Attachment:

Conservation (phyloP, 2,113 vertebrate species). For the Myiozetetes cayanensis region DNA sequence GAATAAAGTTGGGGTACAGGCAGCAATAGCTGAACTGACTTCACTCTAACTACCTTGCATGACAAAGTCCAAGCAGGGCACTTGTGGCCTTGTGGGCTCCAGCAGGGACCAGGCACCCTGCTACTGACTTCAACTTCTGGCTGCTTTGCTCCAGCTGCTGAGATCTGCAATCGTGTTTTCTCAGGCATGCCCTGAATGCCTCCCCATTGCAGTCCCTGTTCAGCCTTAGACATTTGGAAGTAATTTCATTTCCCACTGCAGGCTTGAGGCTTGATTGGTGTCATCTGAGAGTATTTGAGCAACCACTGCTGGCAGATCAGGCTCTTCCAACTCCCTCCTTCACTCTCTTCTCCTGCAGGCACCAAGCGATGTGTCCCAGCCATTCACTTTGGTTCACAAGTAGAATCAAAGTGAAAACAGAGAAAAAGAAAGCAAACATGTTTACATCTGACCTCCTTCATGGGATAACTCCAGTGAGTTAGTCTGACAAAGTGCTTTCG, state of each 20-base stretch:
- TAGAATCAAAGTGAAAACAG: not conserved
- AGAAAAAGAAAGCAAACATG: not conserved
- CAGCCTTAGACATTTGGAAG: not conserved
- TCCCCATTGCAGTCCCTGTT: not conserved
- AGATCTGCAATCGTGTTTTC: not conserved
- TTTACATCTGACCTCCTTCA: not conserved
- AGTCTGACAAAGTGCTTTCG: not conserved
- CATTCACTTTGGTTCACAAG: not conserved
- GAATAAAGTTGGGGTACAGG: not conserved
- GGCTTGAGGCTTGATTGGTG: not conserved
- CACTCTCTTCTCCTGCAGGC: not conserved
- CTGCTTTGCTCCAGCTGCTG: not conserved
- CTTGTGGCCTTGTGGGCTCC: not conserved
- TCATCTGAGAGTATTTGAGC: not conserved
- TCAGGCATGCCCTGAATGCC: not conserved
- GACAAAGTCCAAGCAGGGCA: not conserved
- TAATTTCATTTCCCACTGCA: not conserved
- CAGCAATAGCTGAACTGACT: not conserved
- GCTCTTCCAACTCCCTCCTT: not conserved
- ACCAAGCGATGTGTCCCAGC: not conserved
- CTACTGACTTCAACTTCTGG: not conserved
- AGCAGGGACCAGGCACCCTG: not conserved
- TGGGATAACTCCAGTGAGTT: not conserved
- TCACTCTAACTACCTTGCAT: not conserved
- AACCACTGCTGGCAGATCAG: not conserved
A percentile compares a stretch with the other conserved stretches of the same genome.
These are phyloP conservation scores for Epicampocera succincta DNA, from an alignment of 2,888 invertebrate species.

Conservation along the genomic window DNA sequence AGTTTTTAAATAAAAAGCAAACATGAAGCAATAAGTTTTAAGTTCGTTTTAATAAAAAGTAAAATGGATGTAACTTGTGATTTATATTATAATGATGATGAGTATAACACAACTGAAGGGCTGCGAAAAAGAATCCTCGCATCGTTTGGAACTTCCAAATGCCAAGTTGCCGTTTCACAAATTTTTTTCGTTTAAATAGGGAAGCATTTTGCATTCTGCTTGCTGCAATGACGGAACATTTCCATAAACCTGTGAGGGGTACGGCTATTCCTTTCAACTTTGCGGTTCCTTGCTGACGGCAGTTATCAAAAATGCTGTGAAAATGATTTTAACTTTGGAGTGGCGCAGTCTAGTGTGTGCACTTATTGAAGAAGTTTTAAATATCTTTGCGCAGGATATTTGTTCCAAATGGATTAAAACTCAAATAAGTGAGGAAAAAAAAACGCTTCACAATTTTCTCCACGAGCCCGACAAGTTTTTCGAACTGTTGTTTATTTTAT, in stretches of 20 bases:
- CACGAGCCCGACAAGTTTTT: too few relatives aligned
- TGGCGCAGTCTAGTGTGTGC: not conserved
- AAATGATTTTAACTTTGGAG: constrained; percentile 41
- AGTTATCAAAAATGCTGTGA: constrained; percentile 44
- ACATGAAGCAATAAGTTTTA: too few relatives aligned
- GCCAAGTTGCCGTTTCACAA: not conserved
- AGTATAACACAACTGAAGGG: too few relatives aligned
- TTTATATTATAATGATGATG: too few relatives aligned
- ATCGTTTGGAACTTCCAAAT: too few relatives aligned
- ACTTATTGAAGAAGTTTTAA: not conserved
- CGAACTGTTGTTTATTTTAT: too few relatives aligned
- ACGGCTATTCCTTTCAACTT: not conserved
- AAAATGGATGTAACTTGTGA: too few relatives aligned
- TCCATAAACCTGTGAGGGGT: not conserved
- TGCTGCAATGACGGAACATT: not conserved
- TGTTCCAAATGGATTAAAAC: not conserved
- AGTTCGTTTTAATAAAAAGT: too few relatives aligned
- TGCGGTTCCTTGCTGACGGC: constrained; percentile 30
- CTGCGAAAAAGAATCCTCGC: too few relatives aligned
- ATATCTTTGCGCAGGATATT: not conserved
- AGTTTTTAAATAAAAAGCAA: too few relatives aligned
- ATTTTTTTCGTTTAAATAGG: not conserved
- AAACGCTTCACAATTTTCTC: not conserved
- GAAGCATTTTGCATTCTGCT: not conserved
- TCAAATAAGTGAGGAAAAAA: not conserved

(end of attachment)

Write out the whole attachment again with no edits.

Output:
Conservation (phyloP, 2,113 vertebrate species). For the Myiozetetes cayanensis region DNA sequence GAATAAAGTTGGGGTACAGGCAGCAATAGCTGAACTGACTTCACTCTAACTACCTTGCATGACAAAGTCCAAGCAGGGCACTTGTGGCCTTGTGGGCTCCAGCAGGGACCAGGCACCCTGCTACTGACTTCAACTTCTGGCTGCTTTGCTCCAGCTGCTGAGATCTGCAATCGTGTTTTCTCAGGCATGCCCTGAATGCCTCCCCATTGCAGTCCCTGTTCAGCCTTAGACATTTGGAAGTAATTTCATTTCCCACTGCAGGCTTGAGGCTTGATTGGTGTCATCTGAGAGTATTTGAGCAACCACTGCTGGCAGATCAGGCTCTTCCAACTCCCTCCTTCACTCTCTTCTCCTGCAGGCACCAAGCGATGTGTCCCAGCCATTCACTTTGGTTCACAAGTAGAATCAAAGTGAAAACAGAGAAAAAGAAAGCAAACATGTTTACATCTGACCTCCTTCATGGGATAACTCCAGTGAGTTAGTCTGACAAAGTGCTTTCG, state of each 20-base stretch:
- TAGAATCAAAGTGAAAACAG: not conserved
- AGAAAAAGAAAGCAAACATG: not conserved
- CAGCCTTAGACATTTGGAAG: not conserved
- TCCCCATTGCAGTCCCTGTT: not conserved
- AGATCTGCAATCGTGTTTTC: not conserved
- TTTACATCTGACCTCCTTCA: not conserved
- AGTCTGACAAAGTGCTTTCG: not conserved
- CATTCACTTTGGTTCACAAG: not conserved
- GAATAAAGTTGGGGTACAGG: not conserved
- GGCTTGAGGCTTGATTGGTG: not conserved
- CACTCTCTTCTCCTGCAGGC: not conserved
- CTGCTTTGCTCCAGCTGCTG: not conserved
- CTTGTGGCCTTGTGGGCTCC: not conserved
- TCATCTGAGAGTATTTGAGC: not conserved
- TCAGGCATGCCCTGAATGCC: not conserved
- GACAAAGTCCAAGCAGGGCA: not conserved
- TAATTTCATTTCCCACTGCA: not conserved
- CAGCAATAGCTGAACTGACT: not conserved
- GCTCTTCCAACTCCCTCCTT: not conserved
- ACCAAGCGATGTGTCCCAGC: not conserved
- CTACTGACTTCAACTTCTGG: not conserved
- AGCAGGGACCAGGCACCCTG: not conserved
- TGGGATAACTCCAGTGAGTT: not conserved
- TCACTCTAACTACCTTGCAT: not conserved
- AACCACTGCTGGCAGATCAG: not conserved
A percentile compares a stretch with the other conserved stretches of the same genome.
These are phyloP conservation scores for Epicampocera succincta DNA, from an alignment of 2,888 invertebrate species.

Conservation along the genomic window DNA sequence AGTTTTTAAATAAAAAGCAAACATGAAGCAATAAGTTTTAAGTTCGTTTTAATAAAAAGTAAAATGGATGTAACTTGTGATTTATATTATAATGATGATGAGTATAACACAACTGAAGGGCTGCGAAAAAGAATCCTCGCATCGTTTGGAACTTCCAAATGCCAAGTTGCCGTTTCACAAATTTTTTTCGTTTAAATAGGGAAGCATTTTGCATTCTGCTTGCTGCAATGACGGAACATTTCCATAAACCTGTGAGGGGTACGGCTATTCCTTTCAACTTTGCGGTTCCTTGCTGACGGCAGTTATCAAAAATGCTGTGAAAATGATTTTAACTTTGGAGTGGCGCAGTCTAGTGTGTGCACTTATTGAAGAAGTTTTAAATATCTTTGCGCAGGATATTTGTTCCAAATGGATTAAAACTCAAATAAGTGAGGAAAAAAAAACGCTTCACAATTTTCTCCACGAGCCCGACAAGTTTTTCGAACTGTTGTTTATTTTAT, in stretches of 20 bases:
- CACGAGCCCGACAAGTTTTT: too few relatives aligned
- TGGCGCAGTCTAGTGTGTGC: not conserved
- AAATGATTTTAACTTTGGAG: constrained; percentile 41
- AGTTATCAAAAATGCTGTGA: constrained; percentile 44
- ACATGAAGCAATAAGTTTTA: too few relatives aligned
- GCCAAGTTGCCGTTTCACAA: not conserved
- AGTATAACACAACTGAAGGG: too few relatives aligned
- TTTATATTATAATGATGATG: too few relatives aligned
- ATCGTTTGGAACTTCCAAAT: too few relatives aligned
- ACTTATTGAAGAAGTTTTAA: not conserved
- CGAACTGTTGTTTATTTTAT: too few relatives aligned
- ACGGCTATTCCTTTCAACTT: not conserved
- AAAATGGATGTAACTTGTGA: too few relatives aligned
- TCCATAAACCTGTGAGGGGT: not conserved
- TGCTGCAATGACGGAACATT: not conserved
- TGTTCCAAATGGATTAAAAC: not conserved
- AGTTCGTTTTAATAAAAAGT: too few relatives aligned
- TGCGGTTCCTTGCTGACGGC: constrained; percentile 30
- CTGCGAAAAAGAATCCTCGC: too few relatives aligned
- ATATCTTTGCGCAGGATATT: not conserved
- AGTTTTTAAATAAAAAGCAA: too few relatives aligned
- ATTTTTTTCGTTTAAATAGG: not conserved
- AAACGCTTCACAATTTTCTC: not conserved
- GAAGCATTTTGCATTCTGCT: not conserved
- TCAAATAAGTGAGGAAAAAA: not conserved